Tesla Motors' (NASDAQ: TSLA) fires continue to get loads of attention from the media -- arguably too much, in fact. But what hasn't received much attention is Tesla's ability to rapidly address potential issues with a simple software update or, as Tesla refers to them, over-the-air updates. The latest example of the company's over-the-air updates encapsulates just how useful the technology is.
An instant safety upgrade
The first update came after three battery fires were reported in five weeks. It gave the Model S air suspension greater ground clearance at highway speeds. The update addressed the two fires that resulted from driving over objects on the highway. Now, Tesla is back with another -- this time, addressing potential issues that could occur outside of the Model S.
This week, a Tesla Model S owner tweeted an image of the update he received. The update's description was obviously nodding toward a recent garage fire that occurred when a Model S was charging.
Some quick background on the fire: While Reuters reported that the garage fire may have been caused by an overheated charging system from the Model S, Tesla refused to take the blame. The company said that, after it inspected the site, car, and logs, the car, battery, or the charging electronics did not cause the fire; the damage was on the wall side, Tesla asserted. A review of the logs showed that the battery was charging normally, with no fluctuations in temperature, or any electrical malfunctions.
Despite dodging blame, Tesla addressed the issue, anyway. With a simple update, the problem may no longer be something to worry about for any Model S on the road.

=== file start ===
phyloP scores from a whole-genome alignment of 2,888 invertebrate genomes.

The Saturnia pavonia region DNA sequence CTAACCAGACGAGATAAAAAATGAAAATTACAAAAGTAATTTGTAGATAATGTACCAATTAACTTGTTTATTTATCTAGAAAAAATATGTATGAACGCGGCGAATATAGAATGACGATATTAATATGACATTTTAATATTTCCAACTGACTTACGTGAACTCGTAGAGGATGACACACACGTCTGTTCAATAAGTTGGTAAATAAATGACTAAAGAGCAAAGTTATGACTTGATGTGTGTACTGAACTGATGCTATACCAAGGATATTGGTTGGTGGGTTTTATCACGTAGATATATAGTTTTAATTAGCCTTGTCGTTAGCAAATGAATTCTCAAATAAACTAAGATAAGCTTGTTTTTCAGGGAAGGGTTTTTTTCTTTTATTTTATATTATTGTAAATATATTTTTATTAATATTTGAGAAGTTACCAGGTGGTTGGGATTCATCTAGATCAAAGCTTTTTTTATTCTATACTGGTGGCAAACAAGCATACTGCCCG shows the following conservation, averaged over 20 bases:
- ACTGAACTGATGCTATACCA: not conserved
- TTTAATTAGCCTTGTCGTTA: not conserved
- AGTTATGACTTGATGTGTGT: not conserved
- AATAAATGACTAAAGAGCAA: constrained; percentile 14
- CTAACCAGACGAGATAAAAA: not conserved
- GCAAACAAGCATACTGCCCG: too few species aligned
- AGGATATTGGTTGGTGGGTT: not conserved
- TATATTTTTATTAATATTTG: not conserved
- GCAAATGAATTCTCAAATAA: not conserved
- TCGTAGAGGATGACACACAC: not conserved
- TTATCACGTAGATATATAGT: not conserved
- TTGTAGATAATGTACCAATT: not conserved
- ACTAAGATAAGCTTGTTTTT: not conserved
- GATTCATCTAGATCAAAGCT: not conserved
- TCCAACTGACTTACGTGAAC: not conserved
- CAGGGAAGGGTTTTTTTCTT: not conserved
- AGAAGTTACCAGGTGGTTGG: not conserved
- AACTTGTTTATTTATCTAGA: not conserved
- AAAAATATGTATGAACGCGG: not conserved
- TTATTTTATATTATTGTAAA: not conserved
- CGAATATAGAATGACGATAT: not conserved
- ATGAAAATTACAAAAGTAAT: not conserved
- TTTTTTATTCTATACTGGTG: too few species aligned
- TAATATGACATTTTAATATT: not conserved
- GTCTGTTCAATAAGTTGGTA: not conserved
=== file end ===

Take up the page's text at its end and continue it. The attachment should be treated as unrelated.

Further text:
The update description seemed to have two purposes. First, it addressed the issue. Second, it cleared up the fact that the Model S did not cause the garage fire. In the quoted update description below, the emphasis is mine.
If the Model S onboard charging system detects unexpected fluctuations in the input power to the vehicle, it will automatically reduce the charging current by 25%. For example, this will reduce a 40 amp charge rate to 30 amps.
This charge is designed to help protect you even when a problem exists that is outside of the car or charging electronics. It should significantly increase robustness and safety in the unlikely situation that a home wiring system, receptacle, adapter or cord is unable to met its rated current capacity.
Though I wouldn't consider Tesla left for dead if the company had to issue a recall, it could certainly pose a problem in the short term. With only one model in production, a major recall for a vehicle defect could put stress on cash flow, and dampen demand.
On that note, these demonstrated updates are good news for investors. It minimizes chances of recalls. Both of these recent updates have essentially improved the safety of the Model S without even taking the vehicle into a shop.
Welcome to the future of auto service.
Fool contributor Daniel Sparks owns shares of Tesla Motors. The Motley Fool recommends Tesla Motors. The Motley Fool owns shares of Tesla Motors. Try any of our Foolish newsletter services free for 30 days. We Fools may not all hold the same opinions, but we all believe that considering a diverse range of insights makes us better investors. The Motley Fool has a disclosure policy.